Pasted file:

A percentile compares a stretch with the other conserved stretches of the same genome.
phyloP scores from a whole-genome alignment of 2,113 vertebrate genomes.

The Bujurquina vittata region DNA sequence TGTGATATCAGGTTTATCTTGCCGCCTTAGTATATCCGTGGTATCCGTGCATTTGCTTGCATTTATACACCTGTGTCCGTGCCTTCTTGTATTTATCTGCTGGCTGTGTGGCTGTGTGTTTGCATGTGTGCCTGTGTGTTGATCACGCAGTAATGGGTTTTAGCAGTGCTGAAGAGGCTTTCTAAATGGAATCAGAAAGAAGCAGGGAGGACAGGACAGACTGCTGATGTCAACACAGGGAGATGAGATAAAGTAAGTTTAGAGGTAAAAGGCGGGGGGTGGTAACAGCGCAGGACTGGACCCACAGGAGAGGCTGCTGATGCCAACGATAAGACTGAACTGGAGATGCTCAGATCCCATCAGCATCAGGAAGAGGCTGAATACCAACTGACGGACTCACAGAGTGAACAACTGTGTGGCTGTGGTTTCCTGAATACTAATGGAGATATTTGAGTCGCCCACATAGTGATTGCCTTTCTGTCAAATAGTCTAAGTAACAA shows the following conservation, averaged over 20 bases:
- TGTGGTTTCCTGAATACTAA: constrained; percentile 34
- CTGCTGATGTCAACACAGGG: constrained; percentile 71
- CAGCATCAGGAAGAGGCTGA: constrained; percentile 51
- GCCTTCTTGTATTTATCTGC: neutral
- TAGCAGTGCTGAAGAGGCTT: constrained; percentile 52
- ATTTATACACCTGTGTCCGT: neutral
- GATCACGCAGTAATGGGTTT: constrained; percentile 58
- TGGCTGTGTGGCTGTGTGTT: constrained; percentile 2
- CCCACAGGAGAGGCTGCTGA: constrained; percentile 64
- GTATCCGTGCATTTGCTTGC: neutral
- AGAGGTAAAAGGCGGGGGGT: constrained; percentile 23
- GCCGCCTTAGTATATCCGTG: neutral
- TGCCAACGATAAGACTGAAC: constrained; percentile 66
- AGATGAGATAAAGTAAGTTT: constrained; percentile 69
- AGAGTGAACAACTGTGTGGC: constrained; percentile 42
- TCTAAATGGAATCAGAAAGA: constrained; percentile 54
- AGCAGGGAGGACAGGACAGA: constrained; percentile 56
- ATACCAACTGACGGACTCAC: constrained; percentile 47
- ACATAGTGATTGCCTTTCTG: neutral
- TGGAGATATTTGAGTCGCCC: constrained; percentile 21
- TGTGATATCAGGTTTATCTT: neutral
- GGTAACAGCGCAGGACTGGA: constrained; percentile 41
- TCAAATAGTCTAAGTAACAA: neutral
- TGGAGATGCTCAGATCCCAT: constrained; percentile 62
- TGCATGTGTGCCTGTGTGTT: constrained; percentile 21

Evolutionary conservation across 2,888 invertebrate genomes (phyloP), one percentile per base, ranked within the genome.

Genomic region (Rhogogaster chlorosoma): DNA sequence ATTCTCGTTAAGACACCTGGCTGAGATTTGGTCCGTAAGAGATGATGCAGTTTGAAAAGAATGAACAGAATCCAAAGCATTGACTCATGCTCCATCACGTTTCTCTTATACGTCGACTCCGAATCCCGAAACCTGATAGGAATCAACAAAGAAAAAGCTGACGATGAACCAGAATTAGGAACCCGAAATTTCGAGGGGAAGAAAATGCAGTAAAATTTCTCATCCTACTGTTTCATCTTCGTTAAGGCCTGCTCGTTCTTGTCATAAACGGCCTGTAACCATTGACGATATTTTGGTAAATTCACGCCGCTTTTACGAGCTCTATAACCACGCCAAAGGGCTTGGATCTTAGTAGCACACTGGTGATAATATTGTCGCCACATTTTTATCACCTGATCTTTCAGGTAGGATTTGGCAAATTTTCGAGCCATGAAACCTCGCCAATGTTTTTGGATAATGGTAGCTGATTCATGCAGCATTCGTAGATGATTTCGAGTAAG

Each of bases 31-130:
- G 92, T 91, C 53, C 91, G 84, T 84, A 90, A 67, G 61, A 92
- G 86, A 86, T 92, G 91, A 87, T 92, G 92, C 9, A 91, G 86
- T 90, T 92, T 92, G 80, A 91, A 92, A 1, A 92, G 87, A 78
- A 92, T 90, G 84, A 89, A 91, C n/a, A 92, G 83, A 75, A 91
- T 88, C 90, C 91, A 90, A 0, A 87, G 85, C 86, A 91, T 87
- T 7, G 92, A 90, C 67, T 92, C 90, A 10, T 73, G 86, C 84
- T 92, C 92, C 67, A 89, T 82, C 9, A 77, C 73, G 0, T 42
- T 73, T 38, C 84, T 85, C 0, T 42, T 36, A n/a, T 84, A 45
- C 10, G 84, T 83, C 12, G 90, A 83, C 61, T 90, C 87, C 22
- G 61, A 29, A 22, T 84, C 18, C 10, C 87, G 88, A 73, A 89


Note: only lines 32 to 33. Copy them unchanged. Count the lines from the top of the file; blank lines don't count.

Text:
- G 92, T 91, C 53, C 91, G 84, T 84, A 90, A 67, G 61, A 92
- G 86, A 86, T 92, G 91, A 87, T 92, G 92, C 9, A 91, G 86